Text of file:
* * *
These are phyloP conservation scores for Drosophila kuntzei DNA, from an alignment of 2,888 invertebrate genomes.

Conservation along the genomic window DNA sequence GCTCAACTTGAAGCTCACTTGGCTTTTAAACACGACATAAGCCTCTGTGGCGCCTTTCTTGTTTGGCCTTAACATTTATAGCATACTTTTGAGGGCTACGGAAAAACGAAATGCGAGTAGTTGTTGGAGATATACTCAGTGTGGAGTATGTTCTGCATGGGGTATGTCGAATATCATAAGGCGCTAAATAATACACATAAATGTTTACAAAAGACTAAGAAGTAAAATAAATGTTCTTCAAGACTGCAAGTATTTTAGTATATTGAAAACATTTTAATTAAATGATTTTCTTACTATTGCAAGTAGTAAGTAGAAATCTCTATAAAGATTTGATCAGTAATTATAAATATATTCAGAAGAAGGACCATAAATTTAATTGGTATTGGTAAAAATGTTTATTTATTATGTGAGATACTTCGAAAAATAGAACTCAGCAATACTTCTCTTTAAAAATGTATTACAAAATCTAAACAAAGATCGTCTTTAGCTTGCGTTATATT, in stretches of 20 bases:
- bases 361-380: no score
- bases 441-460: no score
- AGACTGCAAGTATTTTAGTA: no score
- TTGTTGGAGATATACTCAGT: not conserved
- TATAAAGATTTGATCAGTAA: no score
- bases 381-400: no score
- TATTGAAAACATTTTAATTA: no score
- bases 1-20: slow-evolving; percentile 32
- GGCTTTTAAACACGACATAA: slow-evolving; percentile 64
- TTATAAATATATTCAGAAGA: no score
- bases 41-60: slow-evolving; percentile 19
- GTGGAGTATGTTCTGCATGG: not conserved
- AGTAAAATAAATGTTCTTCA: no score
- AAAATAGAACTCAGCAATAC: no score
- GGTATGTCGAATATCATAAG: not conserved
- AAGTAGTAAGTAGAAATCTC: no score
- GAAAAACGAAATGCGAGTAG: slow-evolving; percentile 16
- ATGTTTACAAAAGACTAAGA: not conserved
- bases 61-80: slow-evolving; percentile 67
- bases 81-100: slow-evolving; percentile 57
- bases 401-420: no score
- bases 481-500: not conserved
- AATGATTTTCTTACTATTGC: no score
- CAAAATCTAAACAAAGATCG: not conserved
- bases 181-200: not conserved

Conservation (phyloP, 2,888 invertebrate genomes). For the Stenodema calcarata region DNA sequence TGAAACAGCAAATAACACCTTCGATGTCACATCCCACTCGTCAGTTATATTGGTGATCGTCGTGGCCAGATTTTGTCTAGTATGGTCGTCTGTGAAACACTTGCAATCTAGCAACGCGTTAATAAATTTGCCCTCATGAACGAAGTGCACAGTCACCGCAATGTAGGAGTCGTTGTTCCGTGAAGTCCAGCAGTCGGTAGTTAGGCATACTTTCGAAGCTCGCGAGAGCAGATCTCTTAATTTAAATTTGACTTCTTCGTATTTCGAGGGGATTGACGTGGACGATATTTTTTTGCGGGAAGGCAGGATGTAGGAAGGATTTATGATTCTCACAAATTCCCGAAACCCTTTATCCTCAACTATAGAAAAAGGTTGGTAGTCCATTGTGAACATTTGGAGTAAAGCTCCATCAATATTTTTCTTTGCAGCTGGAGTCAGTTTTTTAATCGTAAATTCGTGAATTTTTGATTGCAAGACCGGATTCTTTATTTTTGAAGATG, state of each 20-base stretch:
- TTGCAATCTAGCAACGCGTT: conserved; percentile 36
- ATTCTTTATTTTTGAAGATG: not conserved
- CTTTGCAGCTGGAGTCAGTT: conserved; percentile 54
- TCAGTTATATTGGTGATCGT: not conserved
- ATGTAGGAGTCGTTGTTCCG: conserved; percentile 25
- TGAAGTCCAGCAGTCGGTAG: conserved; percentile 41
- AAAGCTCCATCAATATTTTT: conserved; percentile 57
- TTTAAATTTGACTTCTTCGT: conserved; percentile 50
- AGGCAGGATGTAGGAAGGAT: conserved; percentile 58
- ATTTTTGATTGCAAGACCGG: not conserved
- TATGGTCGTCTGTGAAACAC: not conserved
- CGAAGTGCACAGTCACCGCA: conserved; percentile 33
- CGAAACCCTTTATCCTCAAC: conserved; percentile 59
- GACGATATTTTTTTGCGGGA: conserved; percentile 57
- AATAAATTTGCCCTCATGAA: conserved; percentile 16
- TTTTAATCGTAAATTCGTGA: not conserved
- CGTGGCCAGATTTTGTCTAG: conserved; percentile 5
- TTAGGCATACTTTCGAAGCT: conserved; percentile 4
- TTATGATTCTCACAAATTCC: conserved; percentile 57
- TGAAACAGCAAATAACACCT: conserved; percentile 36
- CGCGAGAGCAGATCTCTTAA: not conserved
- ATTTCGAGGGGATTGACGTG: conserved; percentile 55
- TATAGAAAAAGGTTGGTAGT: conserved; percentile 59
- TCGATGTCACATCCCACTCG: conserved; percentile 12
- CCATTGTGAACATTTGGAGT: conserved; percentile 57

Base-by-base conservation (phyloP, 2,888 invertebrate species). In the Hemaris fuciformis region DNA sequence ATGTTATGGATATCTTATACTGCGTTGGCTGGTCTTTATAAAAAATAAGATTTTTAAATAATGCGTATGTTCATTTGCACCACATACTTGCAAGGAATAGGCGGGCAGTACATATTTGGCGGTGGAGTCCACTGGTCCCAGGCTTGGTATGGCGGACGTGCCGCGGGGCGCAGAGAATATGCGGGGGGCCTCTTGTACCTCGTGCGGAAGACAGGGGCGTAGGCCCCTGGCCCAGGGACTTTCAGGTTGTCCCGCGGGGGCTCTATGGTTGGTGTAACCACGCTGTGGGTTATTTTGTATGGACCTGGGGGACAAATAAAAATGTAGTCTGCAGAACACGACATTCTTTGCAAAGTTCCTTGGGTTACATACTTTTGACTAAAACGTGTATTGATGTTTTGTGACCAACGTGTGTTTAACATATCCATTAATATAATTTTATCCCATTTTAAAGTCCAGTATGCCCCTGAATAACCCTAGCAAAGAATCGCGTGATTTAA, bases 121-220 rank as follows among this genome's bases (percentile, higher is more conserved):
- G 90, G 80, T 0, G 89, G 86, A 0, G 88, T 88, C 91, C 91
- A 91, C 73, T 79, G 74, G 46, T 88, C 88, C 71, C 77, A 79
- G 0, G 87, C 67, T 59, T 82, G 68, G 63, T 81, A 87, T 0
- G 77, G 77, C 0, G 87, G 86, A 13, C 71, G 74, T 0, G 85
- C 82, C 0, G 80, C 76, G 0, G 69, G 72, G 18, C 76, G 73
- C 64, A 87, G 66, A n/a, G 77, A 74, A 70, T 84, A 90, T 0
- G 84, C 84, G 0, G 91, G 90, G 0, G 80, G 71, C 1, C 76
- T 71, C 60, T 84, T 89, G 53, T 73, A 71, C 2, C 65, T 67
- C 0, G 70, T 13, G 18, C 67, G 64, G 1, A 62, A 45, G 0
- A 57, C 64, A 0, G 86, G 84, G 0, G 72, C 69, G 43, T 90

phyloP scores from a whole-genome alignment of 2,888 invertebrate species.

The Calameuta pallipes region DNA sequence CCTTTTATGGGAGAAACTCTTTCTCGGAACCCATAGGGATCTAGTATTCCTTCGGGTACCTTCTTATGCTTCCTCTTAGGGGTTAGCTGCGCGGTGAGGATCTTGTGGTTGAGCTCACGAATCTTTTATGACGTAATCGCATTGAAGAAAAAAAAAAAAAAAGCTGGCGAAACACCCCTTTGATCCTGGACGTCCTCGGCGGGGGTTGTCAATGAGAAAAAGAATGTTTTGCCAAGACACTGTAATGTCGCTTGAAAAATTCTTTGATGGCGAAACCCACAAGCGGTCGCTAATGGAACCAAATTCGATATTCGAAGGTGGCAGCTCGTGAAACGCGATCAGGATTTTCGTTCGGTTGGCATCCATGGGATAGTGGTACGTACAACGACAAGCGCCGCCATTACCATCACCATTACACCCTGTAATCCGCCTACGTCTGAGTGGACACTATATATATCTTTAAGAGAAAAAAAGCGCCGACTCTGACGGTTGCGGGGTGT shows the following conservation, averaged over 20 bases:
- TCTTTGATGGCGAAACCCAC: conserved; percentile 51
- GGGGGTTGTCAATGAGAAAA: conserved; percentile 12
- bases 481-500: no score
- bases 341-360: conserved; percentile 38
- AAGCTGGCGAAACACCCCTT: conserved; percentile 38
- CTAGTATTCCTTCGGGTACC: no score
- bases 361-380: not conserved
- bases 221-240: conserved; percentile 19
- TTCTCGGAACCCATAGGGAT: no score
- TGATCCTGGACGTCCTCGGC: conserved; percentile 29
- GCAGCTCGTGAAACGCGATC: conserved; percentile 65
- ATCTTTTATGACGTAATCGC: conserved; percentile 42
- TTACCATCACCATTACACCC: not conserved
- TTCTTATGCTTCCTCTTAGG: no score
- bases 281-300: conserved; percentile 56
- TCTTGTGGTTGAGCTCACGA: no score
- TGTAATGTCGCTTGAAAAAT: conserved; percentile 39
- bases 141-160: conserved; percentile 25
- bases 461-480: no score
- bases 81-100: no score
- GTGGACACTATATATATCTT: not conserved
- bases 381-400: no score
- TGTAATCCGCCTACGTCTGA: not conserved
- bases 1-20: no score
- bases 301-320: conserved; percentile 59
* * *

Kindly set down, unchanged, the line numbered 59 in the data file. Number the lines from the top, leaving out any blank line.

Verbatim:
- C 82, C 0, G 80, C 76, G 0, G 69, G 72, G 18, C 76, G 73